[csaa-forum] Distribution of Settlement - book launch

Michael Griffiths mickg at uow.edu.au
Thu Jan 24 16:12:46 ACST 2019

The Distribution of Settlement: Appropriation and Refusal in Australian Literature and Culture (UWAP 2018) By Michael R. Griffiths

Book Launch

When: Sat. February 2nd, 2019 from 4pm–6pm
Where: Better Read Than Dead ; 265 King St Newtown, NSW 2042.

Join Michael Griffiths for a discussion of appropriation and misrepresentation in, and Indigenous critiques of, 20th Century Australian literature.
Michael will be in-conversation with Eve Vincent and Evelyn Araluen.


Eve Vincent is a senior lecturer in the Department of Anthropology, Macquarie University. Her book ‘Against Native Title’: Everyday Aboriginal Identities in Outback Australia, was published by Aboriginal Studies Press. Eve is the co-editor of Unstable Relations: Indigenous People and Environmentalism in Contemporary Australia (UWA, 2016) and History, Power, Text: Cultural Studies and Indigenous Studies (UTS ePRESS, 2014).

Evelyn Araluen is a teacher and researcher working in Indigenous literatures at the University of Sydney. In 2017 she was the winner of the Nakata Brophy Prize for Young Indigenous Writers. Born, raised, and writing in Dharug country, she is a descendant of the Bundjalung nation.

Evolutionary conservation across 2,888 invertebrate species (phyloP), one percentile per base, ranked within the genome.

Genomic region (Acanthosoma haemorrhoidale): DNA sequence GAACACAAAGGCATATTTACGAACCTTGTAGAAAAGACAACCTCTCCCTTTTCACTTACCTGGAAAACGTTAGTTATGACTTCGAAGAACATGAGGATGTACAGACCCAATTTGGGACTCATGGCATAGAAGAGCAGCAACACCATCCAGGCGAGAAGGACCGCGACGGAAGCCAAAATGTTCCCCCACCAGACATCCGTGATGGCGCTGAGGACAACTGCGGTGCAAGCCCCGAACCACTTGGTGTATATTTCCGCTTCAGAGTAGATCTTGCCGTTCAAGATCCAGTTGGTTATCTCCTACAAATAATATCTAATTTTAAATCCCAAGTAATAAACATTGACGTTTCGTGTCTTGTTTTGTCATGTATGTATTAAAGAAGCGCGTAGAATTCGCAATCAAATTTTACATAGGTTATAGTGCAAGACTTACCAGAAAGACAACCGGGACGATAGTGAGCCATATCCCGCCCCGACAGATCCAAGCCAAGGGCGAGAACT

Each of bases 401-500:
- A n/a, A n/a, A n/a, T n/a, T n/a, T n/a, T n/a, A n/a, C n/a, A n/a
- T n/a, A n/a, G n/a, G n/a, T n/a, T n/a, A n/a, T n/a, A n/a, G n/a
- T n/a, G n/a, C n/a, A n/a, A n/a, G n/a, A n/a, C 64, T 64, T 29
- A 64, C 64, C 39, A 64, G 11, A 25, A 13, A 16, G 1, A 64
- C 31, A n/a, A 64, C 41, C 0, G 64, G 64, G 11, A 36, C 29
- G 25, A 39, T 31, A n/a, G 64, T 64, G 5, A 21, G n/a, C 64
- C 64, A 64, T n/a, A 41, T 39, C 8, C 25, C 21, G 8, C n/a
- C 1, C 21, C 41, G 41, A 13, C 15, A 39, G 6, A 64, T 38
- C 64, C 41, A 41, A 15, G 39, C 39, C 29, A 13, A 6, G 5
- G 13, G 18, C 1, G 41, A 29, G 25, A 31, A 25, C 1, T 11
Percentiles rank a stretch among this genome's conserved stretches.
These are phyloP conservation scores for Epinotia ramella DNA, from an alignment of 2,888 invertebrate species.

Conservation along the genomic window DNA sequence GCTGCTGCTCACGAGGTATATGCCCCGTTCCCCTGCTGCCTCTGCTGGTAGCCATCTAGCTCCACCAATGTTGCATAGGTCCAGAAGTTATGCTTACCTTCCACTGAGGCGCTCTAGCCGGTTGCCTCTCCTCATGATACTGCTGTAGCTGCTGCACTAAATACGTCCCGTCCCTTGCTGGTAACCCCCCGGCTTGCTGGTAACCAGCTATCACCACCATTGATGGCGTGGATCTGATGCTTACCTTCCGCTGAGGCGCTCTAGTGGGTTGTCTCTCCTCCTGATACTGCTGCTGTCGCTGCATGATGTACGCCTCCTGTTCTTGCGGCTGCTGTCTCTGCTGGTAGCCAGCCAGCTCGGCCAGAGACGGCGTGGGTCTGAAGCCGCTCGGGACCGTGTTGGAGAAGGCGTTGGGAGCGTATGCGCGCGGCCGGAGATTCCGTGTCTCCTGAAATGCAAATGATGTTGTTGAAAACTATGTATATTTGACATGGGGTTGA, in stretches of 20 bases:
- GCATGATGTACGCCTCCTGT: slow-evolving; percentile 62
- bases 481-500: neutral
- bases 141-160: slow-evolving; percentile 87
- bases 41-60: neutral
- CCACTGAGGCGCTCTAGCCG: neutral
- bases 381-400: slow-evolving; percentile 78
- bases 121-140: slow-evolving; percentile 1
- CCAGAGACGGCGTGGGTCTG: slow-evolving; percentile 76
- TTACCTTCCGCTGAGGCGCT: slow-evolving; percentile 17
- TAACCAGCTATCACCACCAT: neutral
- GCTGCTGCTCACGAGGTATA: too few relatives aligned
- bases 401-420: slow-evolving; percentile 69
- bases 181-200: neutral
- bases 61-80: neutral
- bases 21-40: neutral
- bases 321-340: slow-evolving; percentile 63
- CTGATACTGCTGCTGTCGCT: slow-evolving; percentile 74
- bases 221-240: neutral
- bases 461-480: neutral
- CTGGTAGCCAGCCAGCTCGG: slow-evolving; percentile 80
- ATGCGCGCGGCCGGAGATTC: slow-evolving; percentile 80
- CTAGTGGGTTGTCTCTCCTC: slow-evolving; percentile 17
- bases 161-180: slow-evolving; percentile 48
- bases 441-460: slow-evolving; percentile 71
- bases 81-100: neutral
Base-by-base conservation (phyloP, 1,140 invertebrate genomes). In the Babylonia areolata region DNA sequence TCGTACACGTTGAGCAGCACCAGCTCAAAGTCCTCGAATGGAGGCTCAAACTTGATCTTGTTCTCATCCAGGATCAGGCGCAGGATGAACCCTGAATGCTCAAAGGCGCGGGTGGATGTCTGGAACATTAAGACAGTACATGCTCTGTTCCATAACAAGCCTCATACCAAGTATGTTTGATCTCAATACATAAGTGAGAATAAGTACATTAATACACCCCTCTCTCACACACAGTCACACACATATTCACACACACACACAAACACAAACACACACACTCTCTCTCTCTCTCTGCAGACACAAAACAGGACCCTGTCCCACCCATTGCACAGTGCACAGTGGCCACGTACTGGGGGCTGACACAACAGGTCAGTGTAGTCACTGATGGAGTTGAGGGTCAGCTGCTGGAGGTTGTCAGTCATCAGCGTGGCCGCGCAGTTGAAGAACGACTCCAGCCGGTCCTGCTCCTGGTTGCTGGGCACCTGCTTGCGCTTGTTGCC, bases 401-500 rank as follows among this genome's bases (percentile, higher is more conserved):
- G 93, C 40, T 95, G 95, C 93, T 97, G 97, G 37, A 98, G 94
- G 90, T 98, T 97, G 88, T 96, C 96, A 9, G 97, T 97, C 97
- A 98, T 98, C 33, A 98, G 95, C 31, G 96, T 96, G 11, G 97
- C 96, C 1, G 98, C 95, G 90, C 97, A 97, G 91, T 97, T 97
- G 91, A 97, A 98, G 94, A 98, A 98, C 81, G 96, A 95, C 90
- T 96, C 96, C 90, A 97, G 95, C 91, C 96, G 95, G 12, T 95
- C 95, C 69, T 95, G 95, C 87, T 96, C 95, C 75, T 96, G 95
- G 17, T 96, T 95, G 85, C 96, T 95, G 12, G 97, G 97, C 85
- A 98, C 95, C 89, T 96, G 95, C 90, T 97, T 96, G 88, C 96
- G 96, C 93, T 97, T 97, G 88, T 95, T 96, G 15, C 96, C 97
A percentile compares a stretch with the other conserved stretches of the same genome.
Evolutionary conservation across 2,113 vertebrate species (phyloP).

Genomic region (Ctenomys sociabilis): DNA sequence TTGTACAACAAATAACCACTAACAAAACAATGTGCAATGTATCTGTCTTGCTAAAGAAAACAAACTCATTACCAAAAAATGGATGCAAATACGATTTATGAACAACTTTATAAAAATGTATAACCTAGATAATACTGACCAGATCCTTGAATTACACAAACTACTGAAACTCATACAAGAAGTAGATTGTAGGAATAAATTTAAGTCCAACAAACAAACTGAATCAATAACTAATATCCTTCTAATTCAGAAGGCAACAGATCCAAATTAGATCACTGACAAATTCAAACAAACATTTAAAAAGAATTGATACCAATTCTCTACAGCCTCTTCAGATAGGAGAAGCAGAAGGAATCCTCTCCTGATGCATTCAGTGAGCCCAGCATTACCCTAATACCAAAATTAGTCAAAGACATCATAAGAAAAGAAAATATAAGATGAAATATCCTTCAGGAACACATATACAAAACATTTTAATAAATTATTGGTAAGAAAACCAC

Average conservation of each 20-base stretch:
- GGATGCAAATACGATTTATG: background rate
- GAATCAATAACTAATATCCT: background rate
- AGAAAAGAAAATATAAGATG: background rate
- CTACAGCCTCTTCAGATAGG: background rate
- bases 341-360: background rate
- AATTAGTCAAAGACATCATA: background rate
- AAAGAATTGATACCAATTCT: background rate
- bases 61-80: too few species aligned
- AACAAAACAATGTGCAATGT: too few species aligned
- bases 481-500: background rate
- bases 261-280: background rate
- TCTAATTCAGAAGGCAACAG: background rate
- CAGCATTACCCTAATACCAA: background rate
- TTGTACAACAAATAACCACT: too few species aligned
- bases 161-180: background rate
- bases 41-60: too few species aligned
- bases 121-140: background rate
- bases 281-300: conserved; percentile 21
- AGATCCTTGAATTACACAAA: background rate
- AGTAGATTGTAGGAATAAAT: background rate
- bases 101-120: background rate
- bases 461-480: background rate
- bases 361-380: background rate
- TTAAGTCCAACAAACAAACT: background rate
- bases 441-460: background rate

Michael R. Griffiths lectures in English and Writing at the University of Wollongong. His work has appeared in such venues as Settler Colonial Studies, Discourse, Postcolonial Studies and The Journal of Commonwealth Literature amongst many others. Michael edited the book Biopolitics and Memory in Postcolonial Literature and Culture (Routledge 2016) and coedited a special issue (with Bruno Cornellier) of Settler Colonial Studies titled ‘Globalising Unsettlement.’

Settler representations of Indigenous culture and identity weigh heavily on the way Indigenous people tell their stories in the present. The Distribution of Settlement engages closely with the history of non-Indigenous representations of Aboriginality by telling a story about the role of appropriation and misrepresentation in twentieth century Australian literature and culture before moving to read the way Indigenous writers and intellectuals engage with—or refuse to engage with—this legacy. The book also turns to the legacy of these acts on and in the work of contemporary Aboriginal writers such as Kim Scott, Alexis Wright, Tony Birch and Tara June Winch.

"The Distribution of Settlement is an important milestone in the ongoing conversation between settler and Indigenous literary histories. In its examination of Indigenous opacity and refusal, this book refocuses interest on the ethics of reading and reinvigorates pressing current debates about cross-cultural engagements. It’s essential reading for all readers of Australian literature."
Associate Professor Anne Brewster, University of New South Wales

UWA Publishing.

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